It’s Mine: 1954 Meteor Niagara

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Look up ‘Meteor’ on Wikipedia and you’ll see a photo of a very handsome beige and green 1954 Meteor Niagara two-door sedan. If you go to a summer show-and-shines in Calgary, you’ll see a car that looks just like it. That’s because it’s the same car.

Al Hardonk’s Meteor might be the best surviving example of a unique, and now extinct, Canadian brand. And he came to be its owner through a series of fortunate and entirely unplanned events.

Here’s the story: In 2009, Hardonk went to a Calgary car show and spotted the Meteor. Since he had once owned a very-similar 1954 Ford Crestline, he went over to take a closer look. There was a sign on the car that said, ‘For Sale or Trade’.

“I wasn’t really looking to buy a car,” he admits, but once he heard the car’s story, Hardonk says his interest was piqued. But he didn’t really see how a deal could be made as all he had to trade was his 1978 Chevrolet El Camino – and it wasn’t likely to be appraised anywhere near the assessed value of the Meteor.

The thing was, the Meteor didn’t suit its owner because his wife’s medical condition required her to have equipment that had to be powered by a 12-volt electrical system and the Meteor’s system was only six volts. The lady also used an electric scooter, so transporting that was a problem, too. The Meteor’s seller said he’d often thought an El Camino would be the perfect vehicle, if only he could ever find one in blue. Hardonk’s El Camino was blue. It didn’t take long for the deal to be done.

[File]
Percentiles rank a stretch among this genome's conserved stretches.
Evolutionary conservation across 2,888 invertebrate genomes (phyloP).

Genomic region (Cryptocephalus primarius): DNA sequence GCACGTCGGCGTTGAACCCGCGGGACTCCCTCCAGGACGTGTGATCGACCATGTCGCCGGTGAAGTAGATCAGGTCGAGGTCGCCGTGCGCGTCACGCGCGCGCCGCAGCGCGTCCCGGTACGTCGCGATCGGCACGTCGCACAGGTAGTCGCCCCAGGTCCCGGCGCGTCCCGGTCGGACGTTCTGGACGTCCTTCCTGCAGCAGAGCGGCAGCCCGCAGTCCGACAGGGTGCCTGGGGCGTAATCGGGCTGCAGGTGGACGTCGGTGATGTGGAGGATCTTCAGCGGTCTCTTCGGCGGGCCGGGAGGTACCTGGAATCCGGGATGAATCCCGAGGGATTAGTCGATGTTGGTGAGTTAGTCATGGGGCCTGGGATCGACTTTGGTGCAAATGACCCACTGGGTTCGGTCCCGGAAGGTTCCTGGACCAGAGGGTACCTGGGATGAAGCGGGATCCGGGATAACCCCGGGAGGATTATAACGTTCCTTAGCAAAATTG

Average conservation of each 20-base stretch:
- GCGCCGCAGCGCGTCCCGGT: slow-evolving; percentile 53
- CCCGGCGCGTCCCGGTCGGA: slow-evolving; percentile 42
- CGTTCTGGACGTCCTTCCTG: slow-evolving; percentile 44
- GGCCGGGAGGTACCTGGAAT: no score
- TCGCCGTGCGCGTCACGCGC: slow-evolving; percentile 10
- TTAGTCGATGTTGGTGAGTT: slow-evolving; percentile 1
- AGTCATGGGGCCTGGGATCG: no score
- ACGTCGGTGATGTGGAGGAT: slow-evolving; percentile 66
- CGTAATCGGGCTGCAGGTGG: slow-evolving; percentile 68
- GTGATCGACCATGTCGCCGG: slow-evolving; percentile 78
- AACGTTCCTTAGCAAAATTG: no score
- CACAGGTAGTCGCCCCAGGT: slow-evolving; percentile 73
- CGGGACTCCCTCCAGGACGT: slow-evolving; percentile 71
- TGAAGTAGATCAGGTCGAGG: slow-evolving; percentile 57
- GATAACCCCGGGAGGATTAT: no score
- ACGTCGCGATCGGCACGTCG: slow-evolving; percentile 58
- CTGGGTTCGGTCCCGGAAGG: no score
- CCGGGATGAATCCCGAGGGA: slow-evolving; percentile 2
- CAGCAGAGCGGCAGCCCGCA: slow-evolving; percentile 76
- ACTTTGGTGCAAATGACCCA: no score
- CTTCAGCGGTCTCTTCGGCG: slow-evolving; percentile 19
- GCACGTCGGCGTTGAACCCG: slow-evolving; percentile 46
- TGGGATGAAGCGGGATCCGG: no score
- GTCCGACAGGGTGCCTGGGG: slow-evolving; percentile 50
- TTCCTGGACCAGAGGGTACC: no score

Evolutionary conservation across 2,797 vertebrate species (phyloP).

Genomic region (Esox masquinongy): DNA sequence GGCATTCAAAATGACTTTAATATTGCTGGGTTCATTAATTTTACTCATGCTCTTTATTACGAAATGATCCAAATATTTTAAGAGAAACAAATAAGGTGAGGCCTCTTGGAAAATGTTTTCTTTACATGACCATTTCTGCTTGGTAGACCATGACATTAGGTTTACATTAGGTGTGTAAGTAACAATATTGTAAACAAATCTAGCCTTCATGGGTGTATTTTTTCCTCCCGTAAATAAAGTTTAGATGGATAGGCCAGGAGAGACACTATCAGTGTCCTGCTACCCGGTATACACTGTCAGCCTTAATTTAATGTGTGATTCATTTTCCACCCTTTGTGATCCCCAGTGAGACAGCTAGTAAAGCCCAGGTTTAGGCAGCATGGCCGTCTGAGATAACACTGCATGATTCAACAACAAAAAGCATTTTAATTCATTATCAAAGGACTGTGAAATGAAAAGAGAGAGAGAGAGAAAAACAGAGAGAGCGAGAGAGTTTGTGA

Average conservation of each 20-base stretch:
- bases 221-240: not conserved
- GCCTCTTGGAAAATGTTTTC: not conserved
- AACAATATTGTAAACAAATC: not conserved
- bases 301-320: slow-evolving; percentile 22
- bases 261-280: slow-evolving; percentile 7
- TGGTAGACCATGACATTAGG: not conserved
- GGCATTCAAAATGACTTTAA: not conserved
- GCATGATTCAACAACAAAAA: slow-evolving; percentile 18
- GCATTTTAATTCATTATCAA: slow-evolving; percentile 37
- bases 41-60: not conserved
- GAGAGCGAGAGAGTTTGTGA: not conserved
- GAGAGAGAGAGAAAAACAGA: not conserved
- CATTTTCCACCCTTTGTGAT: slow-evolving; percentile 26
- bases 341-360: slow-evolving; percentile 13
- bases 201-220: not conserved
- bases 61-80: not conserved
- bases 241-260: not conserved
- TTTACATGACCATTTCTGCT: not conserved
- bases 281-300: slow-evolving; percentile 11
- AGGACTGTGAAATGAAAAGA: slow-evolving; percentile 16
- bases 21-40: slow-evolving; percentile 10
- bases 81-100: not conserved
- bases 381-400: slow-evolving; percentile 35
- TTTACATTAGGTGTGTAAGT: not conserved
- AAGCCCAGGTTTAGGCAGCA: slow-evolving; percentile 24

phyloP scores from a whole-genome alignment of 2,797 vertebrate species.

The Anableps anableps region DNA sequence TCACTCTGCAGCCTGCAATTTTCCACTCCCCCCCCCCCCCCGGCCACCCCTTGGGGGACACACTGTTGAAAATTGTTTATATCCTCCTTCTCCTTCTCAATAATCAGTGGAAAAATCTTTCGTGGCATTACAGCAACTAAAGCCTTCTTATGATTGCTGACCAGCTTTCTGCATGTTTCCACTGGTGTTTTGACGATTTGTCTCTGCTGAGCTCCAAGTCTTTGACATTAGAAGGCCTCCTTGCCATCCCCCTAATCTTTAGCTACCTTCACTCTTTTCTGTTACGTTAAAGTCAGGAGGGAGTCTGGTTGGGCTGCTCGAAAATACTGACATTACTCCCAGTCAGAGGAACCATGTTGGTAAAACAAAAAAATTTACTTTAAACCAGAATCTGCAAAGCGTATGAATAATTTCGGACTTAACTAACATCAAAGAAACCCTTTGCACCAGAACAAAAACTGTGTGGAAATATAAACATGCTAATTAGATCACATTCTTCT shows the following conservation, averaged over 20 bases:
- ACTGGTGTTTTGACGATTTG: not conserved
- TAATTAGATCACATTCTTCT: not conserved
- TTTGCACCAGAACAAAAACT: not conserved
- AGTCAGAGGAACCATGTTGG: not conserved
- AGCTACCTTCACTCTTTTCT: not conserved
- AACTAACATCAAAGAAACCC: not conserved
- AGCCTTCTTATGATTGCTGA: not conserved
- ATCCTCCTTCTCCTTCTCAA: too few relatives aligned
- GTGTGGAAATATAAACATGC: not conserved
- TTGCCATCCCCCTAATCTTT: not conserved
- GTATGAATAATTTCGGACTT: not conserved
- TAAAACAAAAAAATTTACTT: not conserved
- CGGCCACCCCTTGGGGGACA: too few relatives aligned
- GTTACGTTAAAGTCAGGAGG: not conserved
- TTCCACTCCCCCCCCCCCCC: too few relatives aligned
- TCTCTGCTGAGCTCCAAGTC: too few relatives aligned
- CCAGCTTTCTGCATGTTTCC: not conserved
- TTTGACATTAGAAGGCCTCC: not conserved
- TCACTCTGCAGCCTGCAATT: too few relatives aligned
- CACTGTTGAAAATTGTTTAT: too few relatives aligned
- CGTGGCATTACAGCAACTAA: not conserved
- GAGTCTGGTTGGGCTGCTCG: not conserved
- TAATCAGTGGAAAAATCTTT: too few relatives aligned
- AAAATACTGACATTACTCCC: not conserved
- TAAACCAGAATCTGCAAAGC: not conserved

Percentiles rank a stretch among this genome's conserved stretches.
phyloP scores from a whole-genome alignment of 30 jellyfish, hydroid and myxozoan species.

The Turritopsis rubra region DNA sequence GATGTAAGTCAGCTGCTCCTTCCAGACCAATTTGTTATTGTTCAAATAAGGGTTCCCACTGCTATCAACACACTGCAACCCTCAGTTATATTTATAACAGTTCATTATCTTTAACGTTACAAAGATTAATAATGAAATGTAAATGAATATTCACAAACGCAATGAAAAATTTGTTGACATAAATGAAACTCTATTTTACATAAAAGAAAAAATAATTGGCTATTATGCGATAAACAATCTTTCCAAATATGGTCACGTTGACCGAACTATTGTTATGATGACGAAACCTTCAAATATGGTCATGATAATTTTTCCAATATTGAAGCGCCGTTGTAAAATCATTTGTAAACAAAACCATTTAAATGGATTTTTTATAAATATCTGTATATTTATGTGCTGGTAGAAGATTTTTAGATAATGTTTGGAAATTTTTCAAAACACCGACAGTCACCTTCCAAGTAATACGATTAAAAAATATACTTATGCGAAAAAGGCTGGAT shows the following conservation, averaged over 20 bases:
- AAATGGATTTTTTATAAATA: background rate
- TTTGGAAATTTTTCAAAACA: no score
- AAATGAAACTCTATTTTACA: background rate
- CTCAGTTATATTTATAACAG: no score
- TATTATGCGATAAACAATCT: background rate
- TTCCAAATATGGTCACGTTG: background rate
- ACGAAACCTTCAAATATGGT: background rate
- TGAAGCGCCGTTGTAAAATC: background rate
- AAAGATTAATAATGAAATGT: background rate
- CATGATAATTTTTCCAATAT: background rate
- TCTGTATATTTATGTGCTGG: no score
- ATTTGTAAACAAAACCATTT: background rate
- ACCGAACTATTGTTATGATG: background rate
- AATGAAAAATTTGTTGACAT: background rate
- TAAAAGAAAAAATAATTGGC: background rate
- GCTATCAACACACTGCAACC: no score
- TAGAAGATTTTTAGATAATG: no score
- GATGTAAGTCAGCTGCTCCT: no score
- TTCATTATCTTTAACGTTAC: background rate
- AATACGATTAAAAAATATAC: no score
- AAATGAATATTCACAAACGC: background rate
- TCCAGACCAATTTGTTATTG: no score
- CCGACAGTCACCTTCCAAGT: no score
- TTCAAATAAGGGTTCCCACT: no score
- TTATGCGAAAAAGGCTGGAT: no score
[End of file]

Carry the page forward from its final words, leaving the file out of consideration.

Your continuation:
The Meteor was originally purchased in Victoria by the seller’s uncle – apparently, more as a prestige thing than a real need for transportation.

“Not everybody had a car back then,” Hardonk notes, adding, “He got all the showy options.”

Although the two-door sedan wasn’t really the flashiest model in the Meteor line-up, this car was ordered from the factory with two-tone paint, tinted window glass, a radio and premium interior. Dealer-added options included exterior mirrors, a continental kit, exterior sun visor and rear fender skirts. It also had the very expensive overdrive upgrade to its manual transmission.

In its first 50 years, the Meteor only accumulated about 5,000 miles. As Hardonk heard the story, the car was occasionally driven to the grocery store but usually was backed out of the garage every Sunday to be hosed down and then immediately re-garaged. When the nephew inherited the car, he ran the odometer up to about 18,000 miles before selling it to Hardonk.

Meteor was a brand created by Ford following World War Two to give its Lincoln-Mercury dealers an entry in the low-priced field. Essentially a Ford with unique trim and a Mercury dashboard, Meteors sold in respectable numbers for a couple of decades. The 1954 Meteor came in three models – the base Meteor, the mid-range Niagara and the top-of-the-line Rideau – and was powered by Mercury’s long-stroke 255 cubic inch flathead V8, the last time this engine would be offered in a passenger car. The 255 is likely the reason the very expensive overdrive option was added, since it would reduce the strain on the engine at highway speeds as well as improve its fuel consumption.